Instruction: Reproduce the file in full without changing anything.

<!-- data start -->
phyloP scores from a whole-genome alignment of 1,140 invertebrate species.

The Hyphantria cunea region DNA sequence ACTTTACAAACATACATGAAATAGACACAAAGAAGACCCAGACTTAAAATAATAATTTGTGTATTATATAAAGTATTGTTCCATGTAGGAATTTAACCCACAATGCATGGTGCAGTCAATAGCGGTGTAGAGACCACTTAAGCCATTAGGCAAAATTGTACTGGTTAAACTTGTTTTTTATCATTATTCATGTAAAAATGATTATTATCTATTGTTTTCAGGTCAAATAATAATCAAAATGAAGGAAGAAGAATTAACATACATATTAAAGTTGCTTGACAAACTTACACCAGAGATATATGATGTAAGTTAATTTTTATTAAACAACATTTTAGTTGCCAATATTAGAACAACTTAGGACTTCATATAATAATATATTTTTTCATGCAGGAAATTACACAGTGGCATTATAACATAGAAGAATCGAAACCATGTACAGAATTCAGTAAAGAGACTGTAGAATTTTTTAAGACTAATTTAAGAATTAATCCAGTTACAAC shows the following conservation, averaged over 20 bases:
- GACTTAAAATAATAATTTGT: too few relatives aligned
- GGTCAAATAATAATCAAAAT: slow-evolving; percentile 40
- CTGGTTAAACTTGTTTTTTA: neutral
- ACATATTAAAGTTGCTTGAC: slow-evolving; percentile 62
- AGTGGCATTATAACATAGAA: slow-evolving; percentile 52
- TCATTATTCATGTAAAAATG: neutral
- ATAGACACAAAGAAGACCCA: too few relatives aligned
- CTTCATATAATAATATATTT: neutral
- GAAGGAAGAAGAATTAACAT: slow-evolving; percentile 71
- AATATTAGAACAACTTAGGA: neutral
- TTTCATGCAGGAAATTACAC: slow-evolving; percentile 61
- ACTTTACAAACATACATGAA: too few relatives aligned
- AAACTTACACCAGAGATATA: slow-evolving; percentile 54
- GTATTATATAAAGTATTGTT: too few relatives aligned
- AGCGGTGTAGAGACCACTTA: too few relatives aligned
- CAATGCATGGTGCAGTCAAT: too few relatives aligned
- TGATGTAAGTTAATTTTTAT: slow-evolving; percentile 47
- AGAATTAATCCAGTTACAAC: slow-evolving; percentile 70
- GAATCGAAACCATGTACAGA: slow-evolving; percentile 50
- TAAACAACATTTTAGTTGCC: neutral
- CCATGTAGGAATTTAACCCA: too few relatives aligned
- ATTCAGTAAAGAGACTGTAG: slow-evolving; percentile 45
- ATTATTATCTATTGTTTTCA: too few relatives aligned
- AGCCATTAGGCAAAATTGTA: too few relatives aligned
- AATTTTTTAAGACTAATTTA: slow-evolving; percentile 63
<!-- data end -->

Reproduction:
phyloP scores from a whole-genome alignment of 1,140 invertebrate species.

The Hyphantria cunea region DNA sequence ACTTTACAAACATACATGAAATAGACACAAAGAAGACCCAGACTTAAAATAATAATTTGTGTATTATATAAAGTATTGTTCCATGTAGGAATTTAACCCACAATGCATGGTGCAGTCAATAGCGGTGTAGAGACCACTTAAGCCATTAGGCAAAATTGTACTGGTTAAACTTGTTTTTTATCATTATTCATGTAAAAATGATTATTATCTATTGTTTTCAGGTCAAATAATAATCAAAATGAAGGAAGAAGAATTAACATACATATTAAAGTTGCTTGACAAACTTACACCAGAGATATATGATGTAAGTTAATTTTTATTAAACAACATTTTAGTTGCCAATATTAGAACAACTTAGGACTTCATATAATAATATATTTTTTCATGCAGGAAATTACACAGTGGCATTATAACATAGAAGAATCGAAACCATGTACAGAATTCAGTAAAGAGACTGTAGAATTTTTTAAGACTAATTTAAGAATTAATCCAGTTACAAC shows the following conservation, averaged over 20 bases:
- GACTTAAAATAATAATTTGT: too few relatives aligned
- GGTCAAATAATAATCAAAAT: slow-evolving; percentile 40
- CTGGTTAAACTTGTTTTTTA: neutral
- ACATATTAAAGTTGCTTGAC: slow-evolving; percentile 62
- AGTGGCATTATAACATAGAA: slow-evolving; percentile 52
- TCATTATTCATGTAAAAATG: neutral
- ATAGACACAAAGAAGACCCA: too few relatives aligned
- CTTCATATAATAATATATTT: neutral
- GAAGGAAGAAGAATTAACAT: slow-evolving; percentile 71
- AATATTAGAACAACTTAGGA: neutral
- TTTCATGCAGGAAATTACAC: slow-evolving; percentile 61
- ACTTTACAAACATACATGAA: too few relatives aligned
- AAACTTACACCAGAGATATA: slow-evolving; percentile 54
- GTATTATATAAAGTATTGTT: too few relatives aligned
- AGCGGTGTAGAGACCACTTA: too few relatives aligned
- CAATGCATGGTGCAGTCAAT: too few relatives aligned
- TGATGTAAGTTAATTTTTAT: slow-evolving; percentile 47
- AGAATTAATCCAGTTACAAC: slow-evolving; percentile 70
- GAATCGAAACCATGTACAGA: slow-evolving; percentile 50
- TAAACAACATTTTAGTTGCC: neutral
- CCATGTAGGAATTTAACCCA: too few relatives aligned
- ATTCAGTAAAGAGACTGTAG: slow-evolving; percentile 45
- ATTATTATCTATTGTTTTCA: too few relatives aligned
- AGCCATTAGGCAAAATTGTA: too few relatives aligned
- AATTTTTTAAGACTAATTTA: slow-evolving; percentile 63